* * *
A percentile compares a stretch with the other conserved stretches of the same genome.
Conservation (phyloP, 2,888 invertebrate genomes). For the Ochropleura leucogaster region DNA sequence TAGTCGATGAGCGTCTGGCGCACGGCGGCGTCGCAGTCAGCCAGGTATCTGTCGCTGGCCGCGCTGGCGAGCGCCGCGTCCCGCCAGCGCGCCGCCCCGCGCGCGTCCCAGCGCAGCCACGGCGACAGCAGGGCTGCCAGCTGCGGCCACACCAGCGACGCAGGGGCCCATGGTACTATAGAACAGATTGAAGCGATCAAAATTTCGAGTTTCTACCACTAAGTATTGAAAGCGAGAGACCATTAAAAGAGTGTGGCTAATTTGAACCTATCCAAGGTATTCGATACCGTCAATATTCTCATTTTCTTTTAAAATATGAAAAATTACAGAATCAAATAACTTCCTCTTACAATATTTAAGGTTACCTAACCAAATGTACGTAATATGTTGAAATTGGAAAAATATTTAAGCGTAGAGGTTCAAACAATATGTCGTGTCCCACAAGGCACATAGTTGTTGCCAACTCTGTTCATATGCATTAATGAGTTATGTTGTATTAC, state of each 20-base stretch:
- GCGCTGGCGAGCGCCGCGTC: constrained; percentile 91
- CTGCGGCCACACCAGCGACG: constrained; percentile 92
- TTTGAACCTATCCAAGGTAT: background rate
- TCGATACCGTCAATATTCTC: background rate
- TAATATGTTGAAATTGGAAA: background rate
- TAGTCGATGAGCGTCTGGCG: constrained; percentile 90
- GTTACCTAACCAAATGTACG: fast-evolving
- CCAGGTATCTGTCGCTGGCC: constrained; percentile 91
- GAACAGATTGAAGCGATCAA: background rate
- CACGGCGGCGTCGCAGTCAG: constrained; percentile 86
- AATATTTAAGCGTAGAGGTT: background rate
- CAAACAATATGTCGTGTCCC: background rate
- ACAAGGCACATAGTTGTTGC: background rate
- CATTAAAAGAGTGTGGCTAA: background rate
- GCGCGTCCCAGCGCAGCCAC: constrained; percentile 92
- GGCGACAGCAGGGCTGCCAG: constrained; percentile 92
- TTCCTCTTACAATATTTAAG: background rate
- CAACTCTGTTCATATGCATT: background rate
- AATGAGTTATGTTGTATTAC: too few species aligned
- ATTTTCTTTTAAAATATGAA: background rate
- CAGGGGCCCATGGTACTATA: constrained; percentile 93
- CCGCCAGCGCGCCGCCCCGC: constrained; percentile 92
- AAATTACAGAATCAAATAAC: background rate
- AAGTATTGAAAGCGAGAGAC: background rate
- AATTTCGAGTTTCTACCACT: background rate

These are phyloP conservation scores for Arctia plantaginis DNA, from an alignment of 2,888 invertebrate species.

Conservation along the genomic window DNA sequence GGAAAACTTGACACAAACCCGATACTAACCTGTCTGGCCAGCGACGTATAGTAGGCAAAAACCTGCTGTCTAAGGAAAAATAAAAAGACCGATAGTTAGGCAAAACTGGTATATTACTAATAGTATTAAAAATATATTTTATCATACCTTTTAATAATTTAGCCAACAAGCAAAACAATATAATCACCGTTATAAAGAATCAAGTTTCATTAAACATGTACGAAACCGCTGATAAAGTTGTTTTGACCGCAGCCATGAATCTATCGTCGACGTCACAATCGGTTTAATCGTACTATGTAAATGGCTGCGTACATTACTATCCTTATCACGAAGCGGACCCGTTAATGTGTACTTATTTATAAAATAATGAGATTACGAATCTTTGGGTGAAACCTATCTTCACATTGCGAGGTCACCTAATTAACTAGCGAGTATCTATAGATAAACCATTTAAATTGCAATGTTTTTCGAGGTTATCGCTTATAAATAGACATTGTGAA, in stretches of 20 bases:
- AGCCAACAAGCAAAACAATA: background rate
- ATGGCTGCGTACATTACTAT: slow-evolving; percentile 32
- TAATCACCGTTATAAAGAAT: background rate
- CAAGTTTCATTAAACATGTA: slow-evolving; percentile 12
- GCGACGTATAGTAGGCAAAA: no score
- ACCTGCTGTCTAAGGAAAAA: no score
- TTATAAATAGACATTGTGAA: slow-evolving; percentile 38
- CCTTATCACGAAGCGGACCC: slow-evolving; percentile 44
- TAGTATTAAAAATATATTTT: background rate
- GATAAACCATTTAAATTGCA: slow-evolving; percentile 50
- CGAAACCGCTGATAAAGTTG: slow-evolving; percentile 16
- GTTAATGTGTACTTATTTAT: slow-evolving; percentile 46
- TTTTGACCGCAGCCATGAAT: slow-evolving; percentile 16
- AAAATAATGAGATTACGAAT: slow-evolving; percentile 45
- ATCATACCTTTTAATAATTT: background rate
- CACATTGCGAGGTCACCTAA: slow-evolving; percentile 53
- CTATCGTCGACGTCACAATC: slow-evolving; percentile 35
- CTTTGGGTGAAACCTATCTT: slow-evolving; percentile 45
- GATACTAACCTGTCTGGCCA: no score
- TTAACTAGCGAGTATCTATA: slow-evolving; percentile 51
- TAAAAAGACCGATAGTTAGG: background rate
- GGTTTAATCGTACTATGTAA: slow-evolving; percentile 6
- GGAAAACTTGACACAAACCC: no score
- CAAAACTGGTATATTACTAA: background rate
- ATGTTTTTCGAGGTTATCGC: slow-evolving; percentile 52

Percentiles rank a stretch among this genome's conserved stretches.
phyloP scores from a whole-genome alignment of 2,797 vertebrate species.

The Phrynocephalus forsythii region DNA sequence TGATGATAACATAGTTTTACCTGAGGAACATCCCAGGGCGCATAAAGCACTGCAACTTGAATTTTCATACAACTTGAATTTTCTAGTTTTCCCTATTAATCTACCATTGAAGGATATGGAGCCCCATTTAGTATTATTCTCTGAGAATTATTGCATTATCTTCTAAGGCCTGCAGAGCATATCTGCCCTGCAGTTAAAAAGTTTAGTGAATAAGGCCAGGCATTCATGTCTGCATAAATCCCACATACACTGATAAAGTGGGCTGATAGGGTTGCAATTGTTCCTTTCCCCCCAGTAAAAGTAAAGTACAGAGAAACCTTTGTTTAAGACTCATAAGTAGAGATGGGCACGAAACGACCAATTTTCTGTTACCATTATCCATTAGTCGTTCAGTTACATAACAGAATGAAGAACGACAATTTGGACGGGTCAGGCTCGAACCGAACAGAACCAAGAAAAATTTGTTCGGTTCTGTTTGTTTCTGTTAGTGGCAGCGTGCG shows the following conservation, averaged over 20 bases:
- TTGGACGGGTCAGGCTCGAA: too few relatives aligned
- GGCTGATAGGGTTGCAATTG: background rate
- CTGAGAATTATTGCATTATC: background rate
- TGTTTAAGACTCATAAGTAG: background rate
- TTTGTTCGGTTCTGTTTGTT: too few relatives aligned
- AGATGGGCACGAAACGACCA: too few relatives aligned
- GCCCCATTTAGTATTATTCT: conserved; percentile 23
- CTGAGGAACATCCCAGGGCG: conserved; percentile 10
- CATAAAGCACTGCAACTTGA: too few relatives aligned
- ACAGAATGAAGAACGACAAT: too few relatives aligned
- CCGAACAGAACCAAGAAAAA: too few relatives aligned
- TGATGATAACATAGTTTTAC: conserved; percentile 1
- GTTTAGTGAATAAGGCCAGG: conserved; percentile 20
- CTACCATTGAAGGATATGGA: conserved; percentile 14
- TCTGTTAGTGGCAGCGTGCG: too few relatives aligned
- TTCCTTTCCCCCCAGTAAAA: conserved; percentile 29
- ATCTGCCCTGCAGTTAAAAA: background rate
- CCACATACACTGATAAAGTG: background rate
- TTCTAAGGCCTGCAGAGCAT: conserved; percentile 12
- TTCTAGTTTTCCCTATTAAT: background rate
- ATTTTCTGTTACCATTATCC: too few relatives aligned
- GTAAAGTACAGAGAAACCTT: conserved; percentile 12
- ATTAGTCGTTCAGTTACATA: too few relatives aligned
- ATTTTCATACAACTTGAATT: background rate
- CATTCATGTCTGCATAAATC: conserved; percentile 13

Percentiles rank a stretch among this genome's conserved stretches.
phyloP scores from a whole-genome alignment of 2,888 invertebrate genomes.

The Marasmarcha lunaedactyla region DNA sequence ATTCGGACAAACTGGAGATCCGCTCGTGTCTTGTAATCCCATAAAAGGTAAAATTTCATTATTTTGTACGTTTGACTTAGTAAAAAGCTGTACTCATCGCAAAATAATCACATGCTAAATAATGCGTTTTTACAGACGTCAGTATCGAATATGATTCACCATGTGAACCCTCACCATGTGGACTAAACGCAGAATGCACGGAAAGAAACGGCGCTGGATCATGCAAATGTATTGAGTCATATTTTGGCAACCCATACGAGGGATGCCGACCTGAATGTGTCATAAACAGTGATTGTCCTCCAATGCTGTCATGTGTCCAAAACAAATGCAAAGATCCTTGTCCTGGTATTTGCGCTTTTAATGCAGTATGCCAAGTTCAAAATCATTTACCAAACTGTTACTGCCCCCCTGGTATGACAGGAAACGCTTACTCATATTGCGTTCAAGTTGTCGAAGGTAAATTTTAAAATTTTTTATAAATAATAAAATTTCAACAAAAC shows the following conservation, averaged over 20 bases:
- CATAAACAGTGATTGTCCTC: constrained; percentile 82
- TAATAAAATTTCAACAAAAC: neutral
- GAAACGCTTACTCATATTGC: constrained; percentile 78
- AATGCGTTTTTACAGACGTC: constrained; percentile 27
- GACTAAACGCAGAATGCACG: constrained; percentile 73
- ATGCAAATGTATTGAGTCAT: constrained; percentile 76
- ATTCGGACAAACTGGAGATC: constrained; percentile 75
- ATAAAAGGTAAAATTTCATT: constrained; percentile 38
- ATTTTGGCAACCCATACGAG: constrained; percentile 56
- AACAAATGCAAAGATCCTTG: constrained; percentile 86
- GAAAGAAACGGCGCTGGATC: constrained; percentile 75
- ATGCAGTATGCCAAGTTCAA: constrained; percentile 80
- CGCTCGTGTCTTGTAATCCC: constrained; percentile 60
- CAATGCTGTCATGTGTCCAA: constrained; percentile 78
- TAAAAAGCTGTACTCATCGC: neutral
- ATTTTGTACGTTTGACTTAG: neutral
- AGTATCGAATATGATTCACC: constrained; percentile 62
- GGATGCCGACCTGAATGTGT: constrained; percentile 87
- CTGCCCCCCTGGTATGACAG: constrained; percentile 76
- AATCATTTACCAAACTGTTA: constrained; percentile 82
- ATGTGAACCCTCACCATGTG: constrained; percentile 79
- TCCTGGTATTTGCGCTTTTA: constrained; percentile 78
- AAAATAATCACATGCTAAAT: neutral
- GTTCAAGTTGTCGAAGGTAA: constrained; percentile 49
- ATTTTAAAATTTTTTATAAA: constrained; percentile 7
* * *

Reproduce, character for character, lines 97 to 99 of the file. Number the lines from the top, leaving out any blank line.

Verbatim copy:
- ATGCAGTATGCCAAGTTCAA: constrained; percentile 80
- CGCTCGTGTCTTGTAATCCC: constrained; percentile 60
- CAATGCTGTCATGTGTCCAA: constrained; percentile 78